Alternative Uses to a Blockchain That Have Nothing to Do With Bitcoin or Other Monetary Systems
Bitcoin (BTC) might be the number one digital currency utilizing blockchain technology based on the number of people that put their economic trust in it – but is blockchain technology and decentralized distributed ledger systems just a way to create alternative monetary policies?
In this article, we’ll find out what makes Bitcoin and blockchain special, and what are the other real-life use-cases this revolutionary technology, often compared to the invention of the internet or electricity, could offer…or wait, it might be already offering.
The Byzantine general’s problem
So, for starters, while Bitcoin may be the most popular digital currency nowadays, the idea behind it has been bartering among computer scientists and financial technologists since 1998.
In 2005 Nick Szabo, one of the first contributors to Bitcoin’s protocol, posted a proposal for Bit Gold, a digital currency that from a first look, seemed ok, but it was unable to solve the famous Byzantine general’s problem.
In a nutshell, the conceptual mathematical problem, that has been unsolved until 2008, proposed a simulation where you have a war general who essentially has to transfer a message across his troops using one of his most trusted officers as an intermediate.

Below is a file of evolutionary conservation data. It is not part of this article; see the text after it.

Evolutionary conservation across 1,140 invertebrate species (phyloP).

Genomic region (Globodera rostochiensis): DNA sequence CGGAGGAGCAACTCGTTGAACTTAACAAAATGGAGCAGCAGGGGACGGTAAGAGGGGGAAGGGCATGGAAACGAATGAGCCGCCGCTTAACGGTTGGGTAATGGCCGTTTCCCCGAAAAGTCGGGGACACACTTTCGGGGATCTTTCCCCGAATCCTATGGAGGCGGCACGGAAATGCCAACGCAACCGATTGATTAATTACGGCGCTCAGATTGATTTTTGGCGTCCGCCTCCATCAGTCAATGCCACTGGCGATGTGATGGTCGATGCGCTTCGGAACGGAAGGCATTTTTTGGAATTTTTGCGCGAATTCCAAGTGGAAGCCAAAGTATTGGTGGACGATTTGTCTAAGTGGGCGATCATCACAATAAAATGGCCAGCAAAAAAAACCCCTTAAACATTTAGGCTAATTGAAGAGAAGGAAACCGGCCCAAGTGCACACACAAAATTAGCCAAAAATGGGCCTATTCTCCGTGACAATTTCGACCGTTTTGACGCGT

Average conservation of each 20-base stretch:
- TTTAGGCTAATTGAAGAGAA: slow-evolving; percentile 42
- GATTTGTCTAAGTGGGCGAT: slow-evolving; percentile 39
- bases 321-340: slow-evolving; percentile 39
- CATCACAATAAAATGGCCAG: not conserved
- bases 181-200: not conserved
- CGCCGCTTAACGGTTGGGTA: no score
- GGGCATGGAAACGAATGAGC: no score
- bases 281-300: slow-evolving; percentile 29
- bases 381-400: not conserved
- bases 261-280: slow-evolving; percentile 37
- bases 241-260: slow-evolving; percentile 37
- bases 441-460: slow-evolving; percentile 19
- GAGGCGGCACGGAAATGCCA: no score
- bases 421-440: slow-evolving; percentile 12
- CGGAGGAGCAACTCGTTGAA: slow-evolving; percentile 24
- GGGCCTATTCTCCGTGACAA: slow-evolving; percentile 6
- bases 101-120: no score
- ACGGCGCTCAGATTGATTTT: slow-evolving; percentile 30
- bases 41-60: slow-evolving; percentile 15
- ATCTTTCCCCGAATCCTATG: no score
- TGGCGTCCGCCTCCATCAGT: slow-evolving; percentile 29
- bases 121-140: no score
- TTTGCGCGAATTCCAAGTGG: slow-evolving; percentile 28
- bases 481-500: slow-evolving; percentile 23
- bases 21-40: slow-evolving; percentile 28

The question rises attributing the integrity of the data transfer, as the officer could think “screw war” and run back home to his wife and kids, or even worse, he could easily transfer a message that implied truce instead of offense if that was the case in the simulated scenario.
So how could one be 100% sure that the intended message would reach its end-point without any interference or alteration?
The answer until recently was simply that it is not naturally possible, unless you somehow read your officer’s mind, or control his actions through metaphysical aspects.
Here comes Satoshi Nakamoto to save the day despite the odds. An alias, still unmasked today, and father of Bitcoin’s initial White Paper, published in 2008, proposing a decentralized peer-to-peer communication protocol that would solve the Byzantine’s problem by lending the judging hand to a predesigned system of rules, instead of a human unit subject to feelings, family, and money.